A prominent Philadelphia university, the University of the Arts, announced its unexpected closure on Friday. This private arts institution, one of the nation’s oldest dedicated to arts and music, will cease operations on June 7, according to the Philadelphia Inquirer. The sudden decision stunned faculty and staff, particularly as the school had already admitted students for the fall 2024 semester.

Officials cited an urgent, undisclosed financial crisis as the reason for the shutdown. “Under extraordinary circumstances, we diligently assessed the urgent crisis presented and pathways to keep the institution open,” the board stated. “Despite our best efforts, we could not ultimately identify a viable path for the institution to remain open and in the service of its mission.”

Before the university’s announcement, the Middle States Commission on Higher Education had already revoked its accreditation, effective June 1. The school’s financial troubles included a significant decline in student enrollment, dropping 44% over the last decade to just 1,149 students last year.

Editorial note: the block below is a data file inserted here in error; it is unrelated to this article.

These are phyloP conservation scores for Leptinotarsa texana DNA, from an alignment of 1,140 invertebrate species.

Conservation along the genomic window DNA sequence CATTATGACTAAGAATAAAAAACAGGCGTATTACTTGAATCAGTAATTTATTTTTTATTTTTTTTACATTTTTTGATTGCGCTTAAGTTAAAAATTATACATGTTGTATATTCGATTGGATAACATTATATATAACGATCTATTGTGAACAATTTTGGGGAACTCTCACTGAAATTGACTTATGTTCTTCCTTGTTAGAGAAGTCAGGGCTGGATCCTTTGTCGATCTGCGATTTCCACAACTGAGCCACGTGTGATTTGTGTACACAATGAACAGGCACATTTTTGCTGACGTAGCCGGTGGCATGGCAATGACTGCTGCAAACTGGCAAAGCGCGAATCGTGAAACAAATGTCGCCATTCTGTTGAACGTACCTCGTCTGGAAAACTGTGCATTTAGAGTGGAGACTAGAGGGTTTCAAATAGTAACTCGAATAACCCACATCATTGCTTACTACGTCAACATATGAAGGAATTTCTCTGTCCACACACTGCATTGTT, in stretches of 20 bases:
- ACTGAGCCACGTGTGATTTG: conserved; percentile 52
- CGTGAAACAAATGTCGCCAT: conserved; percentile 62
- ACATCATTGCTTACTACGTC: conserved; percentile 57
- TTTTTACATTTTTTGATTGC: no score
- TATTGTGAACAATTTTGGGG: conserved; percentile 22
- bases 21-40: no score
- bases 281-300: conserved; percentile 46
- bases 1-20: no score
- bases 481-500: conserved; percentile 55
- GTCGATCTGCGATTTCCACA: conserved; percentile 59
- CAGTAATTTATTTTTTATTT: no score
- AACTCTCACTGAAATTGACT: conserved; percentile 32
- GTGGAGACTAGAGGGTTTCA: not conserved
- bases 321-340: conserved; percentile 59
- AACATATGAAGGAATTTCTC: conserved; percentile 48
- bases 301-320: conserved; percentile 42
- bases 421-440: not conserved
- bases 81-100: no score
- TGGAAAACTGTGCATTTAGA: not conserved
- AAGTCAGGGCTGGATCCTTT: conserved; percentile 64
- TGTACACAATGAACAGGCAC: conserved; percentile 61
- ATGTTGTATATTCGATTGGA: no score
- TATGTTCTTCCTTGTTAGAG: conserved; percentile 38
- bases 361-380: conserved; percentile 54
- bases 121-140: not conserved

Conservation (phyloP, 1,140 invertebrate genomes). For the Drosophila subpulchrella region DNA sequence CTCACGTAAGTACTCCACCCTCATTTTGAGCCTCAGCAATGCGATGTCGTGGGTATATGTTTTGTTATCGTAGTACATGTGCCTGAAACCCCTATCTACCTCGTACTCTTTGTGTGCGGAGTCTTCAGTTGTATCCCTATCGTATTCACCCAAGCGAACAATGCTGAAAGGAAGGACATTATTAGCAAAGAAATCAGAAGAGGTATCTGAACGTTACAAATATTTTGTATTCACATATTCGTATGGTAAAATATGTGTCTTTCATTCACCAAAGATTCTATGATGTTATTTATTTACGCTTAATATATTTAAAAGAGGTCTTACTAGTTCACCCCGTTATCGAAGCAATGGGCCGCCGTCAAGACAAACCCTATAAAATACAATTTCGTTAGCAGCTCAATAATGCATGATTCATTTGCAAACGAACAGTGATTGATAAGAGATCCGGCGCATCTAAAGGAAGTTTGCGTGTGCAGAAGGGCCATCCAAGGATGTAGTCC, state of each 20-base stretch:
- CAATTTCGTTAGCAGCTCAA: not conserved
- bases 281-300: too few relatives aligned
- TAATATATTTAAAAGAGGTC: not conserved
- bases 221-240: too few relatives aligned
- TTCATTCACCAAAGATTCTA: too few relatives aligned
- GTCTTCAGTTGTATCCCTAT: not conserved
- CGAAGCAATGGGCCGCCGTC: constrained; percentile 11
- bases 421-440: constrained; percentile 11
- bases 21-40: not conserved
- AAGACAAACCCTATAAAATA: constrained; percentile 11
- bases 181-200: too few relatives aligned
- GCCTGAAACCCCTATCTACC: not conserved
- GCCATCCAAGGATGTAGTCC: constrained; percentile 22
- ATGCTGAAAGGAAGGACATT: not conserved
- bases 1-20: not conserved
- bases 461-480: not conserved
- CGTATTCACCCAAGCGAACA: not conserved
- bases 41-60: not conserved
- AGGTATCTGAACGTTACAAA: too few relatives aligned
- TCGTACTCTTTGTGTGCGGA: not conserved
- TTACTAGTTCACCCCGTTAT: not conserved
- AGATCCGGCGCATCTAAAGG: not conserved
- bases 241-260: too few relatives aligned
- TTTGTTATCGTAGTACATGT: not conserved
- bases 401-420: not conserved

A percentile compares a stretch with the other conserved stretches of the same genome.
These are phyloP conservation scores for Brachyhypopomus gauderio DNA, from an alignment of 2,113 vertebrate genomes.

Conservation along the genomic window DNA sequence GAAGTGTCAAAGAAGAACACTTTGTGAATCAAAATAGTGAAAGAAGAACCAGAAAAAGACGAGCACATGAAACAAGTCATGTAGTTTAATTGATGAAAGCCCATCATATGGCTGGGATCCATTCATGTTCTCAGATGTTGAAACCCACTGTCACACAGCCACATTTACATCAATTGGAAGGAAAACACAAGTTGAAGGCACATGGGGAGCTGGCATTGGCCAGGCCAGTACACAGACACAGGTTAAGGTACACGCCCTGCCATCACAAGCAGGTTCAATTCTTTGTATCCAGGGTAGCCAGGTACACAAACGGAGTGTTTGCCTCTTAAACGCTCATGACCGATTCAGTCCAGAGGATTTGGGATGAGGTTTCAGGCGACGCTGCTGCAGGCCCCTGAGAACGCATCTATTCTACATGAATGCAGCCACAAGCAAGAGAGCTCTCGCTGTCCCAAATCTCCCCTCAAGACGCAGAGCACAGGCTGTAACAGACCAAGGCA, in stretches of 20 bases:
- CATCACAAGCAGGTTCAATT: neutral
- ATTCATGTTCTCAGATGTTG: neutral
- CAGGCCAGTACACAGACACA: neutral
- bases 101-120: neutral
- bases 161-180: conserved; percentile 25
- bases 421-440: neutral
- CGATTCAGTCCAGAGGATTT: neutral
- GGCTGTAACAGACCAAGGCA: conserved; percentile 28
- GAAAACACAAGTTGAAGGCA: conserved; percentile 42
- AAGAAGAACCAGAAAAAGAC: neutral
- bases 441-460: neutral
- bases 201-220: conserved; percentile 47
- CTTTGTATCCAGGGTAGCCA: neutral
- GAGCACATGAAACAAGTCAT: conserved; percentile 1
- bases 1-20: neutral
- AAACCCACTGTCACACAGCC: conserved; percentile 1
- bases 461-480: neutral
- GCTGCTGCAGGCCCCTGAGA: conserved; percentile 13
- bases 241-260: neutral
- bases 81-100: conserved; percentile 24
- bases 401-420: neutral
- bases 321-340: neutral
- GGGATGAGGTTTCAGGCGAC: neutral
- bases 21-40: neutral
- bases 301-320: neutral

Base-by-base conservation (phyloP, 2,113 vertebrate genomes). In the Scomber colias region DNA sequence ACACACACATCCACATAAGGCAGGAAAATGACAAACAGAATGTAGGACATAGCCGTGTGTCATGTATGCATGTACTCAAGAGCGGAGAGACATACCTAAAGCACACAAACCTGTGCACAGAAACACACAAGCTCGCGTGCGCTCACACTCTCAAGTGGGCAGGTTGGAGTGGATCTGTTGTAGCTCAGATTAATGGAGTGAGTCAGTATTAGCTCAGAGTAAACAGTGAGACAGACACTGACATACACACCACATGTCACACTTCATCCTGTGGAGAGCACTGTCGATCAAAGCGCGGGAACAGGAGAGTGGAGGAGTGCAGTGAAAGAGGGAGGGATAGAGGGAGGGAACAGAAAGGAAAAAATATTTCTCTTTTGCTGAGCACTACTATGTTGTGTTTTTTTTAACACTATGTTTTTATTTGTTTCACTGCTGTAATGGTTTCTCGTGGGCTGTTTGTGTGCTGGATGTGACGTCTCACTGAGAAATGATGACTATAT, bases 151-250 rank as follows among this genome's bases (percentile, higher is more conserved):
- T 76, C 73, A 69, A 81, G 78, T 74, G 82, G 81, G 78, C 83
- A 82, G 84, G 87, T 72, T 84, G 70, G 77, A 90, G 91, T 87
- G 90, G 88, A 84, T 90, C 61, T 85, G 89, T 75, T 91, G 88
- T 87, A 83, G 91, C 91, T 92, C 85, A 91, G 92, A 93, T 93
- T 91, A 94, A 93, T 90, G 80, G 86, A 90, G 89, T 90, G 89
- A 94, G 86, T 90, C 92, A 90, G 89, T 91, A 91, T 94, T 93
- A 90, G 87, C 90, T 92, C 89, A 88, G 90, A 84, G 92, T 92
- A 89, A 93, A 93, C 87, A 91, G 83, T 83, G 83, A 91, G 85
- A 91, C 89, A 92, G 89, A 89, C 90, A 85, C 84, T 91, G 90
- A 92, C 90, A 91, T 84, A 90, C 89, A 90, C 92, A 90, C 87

“With a cash position that has steadily weakened, we could not cover significant, unanticipated expenses,” the school explained. Despite swift action, bridging the necessary financial gaps proved impossible.

A virtual meeting is scheduled for June 3 to address the closure and answer questions. The university’s closure leaves a large vacancy in Philadelphia’s Center City, where its “Avenue of the Arts” on Broad Street housed many of its buildings, valued at approximately $94 million.

City Council members expressed shock and anger over the decision. However, Councilman Mark Squilla remains hopeful, suggesting potential partnerships to keep the school open. “As a Philadelphia treasure, we want to look at all options available to us to see how we can help,” he said.